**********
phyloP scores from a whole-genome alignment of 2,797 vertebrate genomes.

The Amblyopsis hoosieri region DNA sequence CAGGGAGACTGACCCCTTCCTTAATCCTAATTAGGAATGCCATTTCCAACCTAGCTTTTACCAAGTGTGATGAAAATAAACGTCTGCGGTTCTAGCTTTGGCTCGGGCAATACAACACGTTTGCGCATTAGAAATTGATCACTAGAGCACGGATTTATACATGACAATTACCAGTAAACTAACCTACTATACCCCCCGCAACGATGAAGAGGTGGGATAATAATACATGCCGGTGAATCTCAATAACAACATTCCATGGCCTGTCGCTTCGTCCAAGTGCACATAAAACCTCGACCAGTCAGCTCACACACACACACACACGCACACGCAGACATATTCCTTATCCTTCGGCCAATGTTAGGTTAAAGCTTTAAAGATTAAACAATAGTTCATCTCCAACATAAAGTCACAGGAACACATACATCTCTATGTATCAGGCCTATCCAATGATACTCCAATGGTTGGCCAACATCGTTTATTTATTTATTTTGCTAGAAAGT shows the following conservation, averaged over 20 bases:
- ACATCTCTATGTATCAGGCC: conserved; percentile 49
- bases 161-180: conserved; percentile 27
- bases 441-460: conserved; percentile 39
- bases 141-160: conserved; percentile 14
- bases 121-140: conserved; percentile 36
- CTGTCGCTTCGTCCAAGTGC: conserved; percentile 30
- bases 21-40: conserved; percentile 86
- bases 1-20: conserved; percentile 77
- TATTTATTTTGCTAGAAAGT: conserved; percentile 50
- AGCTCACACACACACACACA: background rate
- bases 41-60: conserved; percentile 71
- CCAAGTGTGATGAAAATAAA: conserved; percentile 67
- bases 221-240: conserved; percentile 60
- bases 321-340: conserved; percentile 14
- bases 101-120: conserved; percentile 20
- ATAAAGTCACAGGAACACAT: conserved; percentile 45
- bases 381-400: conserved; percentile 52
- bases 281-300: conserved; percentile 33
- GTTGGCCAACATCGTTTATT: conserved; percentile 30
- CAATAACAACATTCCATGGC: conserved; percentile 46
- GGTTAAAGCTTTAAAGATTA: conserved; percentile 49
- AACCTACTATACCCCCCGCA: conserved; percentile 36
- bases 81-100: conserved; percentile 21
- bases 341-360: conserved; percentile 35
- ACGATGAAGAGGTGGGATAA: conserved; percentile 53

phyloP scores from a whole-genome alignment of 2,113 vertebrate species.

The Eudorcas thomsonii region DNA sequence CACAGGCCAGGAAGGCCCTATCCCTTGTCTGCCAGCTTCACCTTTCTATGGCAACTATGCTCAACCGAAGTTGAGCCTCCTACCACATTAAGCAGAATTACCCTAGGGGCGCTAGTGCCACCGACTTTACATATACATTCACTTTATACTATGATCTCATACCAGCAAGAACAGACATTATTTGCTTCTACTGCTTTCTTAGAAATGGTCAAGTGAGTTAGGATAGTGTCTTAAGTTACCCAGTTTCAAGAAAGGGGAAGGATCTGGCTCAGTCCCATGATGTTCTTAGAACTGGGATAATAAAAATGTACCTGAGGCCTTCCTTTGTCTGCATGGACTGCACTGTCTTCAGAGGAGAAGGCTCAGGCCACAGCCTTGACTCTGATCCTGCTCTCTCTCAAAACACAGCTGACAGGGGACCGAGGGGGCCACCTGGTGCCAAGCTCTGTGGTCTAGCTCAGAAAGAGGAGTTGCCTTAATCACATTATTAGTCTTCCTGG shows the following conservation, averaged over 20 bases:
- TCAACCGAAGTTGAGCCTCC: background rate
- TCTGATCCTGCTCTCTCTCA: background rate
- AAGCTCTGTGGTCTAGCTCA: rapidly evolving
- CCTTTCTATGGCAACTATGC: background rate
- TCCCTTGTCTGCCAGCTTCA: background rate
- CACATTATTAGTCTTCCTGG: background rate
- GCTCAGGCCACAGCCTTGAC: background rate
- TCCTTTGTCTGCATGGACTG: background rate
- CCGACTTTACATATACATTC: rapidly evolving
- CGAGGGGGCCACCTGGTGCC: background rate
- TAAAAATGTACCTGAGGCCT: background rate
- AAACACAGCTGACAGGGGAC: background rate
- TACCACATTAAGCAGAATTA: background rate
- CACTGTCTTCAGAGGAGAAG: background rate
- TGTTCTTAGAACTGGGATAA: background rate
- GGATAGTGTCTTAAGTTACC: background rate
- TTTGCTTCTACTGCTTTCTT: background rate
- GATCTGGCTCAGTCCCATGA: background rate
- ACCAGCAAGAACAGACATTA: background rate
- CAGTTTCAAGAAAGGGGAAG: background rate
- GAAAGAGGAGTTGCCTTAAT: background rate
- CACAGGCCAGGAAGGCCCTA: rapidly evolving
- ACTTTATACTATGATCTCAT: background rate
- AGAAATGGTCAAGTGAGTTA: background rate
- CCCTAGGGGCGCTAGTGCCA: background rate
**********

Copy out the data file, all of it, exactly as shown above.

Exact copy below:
phyloP scores from a whole-genome alignment of 2,797 vertebrate genomes.

The Amblyopsis hoosieri region DNA sequence CAGGGAGACTGACCCCTTCCTTAATCCTAATTAGGAATGCCATTTCCAACCTAGCTTTTACCAAGTGTGATGAAAATAAACGTCTGCGGTTCTAGCTTTGGCTCGGGCAATACAACACGTTTGCGCATTAGAAATTGATCACTAGAGCACGGATTTATACATGACAATTACCAGTAAACTAACCTACTATACCCCCCGCAACGATGAAGAGGTGGGATAATAATACATGCCGGTGAATCTCAATAACAACATTCCATGGCCTGTCGCTTCGTCCAAGTGCACATAAAACCTCGACCAGTCAGCTCACACACACACACACACGCACACGCAGACATATTCCTTATCCTTCGGCCAATGTTAGGTTAAAGCTTTAAAGATTAAACAATAGTTCATCTCCAACATAAAGTCACAGGAACACATACATCTCTATGTATCAGGCCTATCCAATGATACTCCAATGGTTGGCCAACATCGTTTATTTATTTATTTTGCTAGAAAGT shows the following conservation, averaged over 20 bases:
- ACATCTCTATGTATCAGGCC: conserved; percentile 49
- bases 161-180: conserved; percentile 27
- bases 441-460: conserved; percentile 39
- bases 141-160: conserved; percentile 14
- bases 121-140: conserved; percentile 36
- CTGTCGCTTCGTCCAAGTGC: conserved; percentile 30
- bases 21-40: conserved; percentile 86
- bases 1-20: conserved; percentile 77
- TATTTATTTTGCTAGAAAGT: conserved; percentile 50
- AGCTCACACACACACACACA: background rate
- bases 41-60: conserved; percentile 71
- CCAAGTGTGATGAAAATAAA: conserved; percentile 67
- bases 221-240: conserved; percentile 60
- bases 321-340: conserved; percentile 14
- bases 101-120: conserved; percentile 20
- ATAAAGTCACAGGAACACAT: conserved; percentile 45
- bases 381-400: conserved; percentile 52
- bases 281-300: conserved; percentile 33
- GTTGGCCAACATCGTTTATT: conserved; percentile 30
- CAATAACAACATTCCATGGC: conserved; percentile 46
- GGTTAAAGCTTTAAAGATTA: conserved; percentile 49
- AACCTACTATACCCCCCGCA: conserved; percentile 36
- bases 81-100: conserved; percentile 21
- bases 341-360: conserved; percentile 35
- ACGATGAAGAGGTGGGATAA: conserved; percentile 53

phyloP scores from a whole-genome alignment of 2,113 vertebrate species.

The Eudorcas thomsonii region DNA sequence CACAGGCCAGGAAGGCCCTATCCCTTGTCTGCCAGCTTCACCTTTCTATGGCAACTATGCTCAACCGAAGTTGAGCCTCCTACCACATTAAGCAGAATTACCCTAGGGGCGCTAGTGCCACCGACTTTACATATACATTCACTTTATACTATGATCTCATACCAGCAAGAACAGACATTATTTGCTTCTACTGCTTTCTTAGAAATGGTCAAGTGAGTTAGGATAGTGTCTTAAGTTACCCAGTTTCAAGAAAGGGGAAGGATCTGGCTCAGTCCCATGATGTTCTTAGAACTGGGATAATAAAAATGTACCTGAGGCCTTCCTTTGTCTGCATGGACTGCACTGTCTTCAGAGGAGAAGGCTCAGGCCACAGCCTTGACTCTGATCCTGCTCTCTCTCAAAACACAGCTGACAGGGGACCGAGGGGGCCACCTGGTGCCAAGCTCTGTGGTCTAGCTCAGAAAGAGGAGTTGCCTTAATCACATTATTAGTCTTCCTGG shows the following conservation, averaged over 20 bases:
- TCAACCGAAGTTGAGCCTCC: background rate
- TCTGATCCTGCTCTCTCTCA: background rate
- AAGCTCTGTGGTCTAGCTCA: rapidly evolving
- CCTTTCTATGGCAACTATGC: background rate
- TCCCTTGTCTGCCAGCTTCA: background rate
- CACATTATTAGTCTTCCTGG: background rate
- GCTCAGGCCACAGCCTTGAC: background rate
- TCCTTTGTCTGCATGGACTG: background rate
- CCGACTTTACATATACATTC: rapidly evolving
- CGAGGGGGCCACCTGGTGCC: background rate
- TAAAAATGTACCTGAGGCCT: background rate
- AAACACAGCTGACAGGGGAC: background rate
- TACCACATTAAGCAGAATTA: background rate
- CACTGTCTTCAGAGGAGAAG: background rate
- TGTTCTTAGAACTGGGATAA: background rate
- GGATAGTGTCTTAAGTTACC: background rate
- TTTGCTTCTACTGCTTTCTT: background rate
- GATCTGGCTCAGTCCCATGA: background rate
- ACCAGCAAGAACAGACATTA: background rate
- CAGTTTCAAGAAAGGGGAAG: background rate
- GAAAGAGGAGTTGCCTTAAT: background rate
- CACAGGCCAGGAAGGCCCTA: rapidly evolving
- ACTTTATACTATGATCTCAT: background rate
- AGAAATGGTCAAGTGAGTTA: background rate
- CCCTAGGGGCGCTAGTGCCA: background rate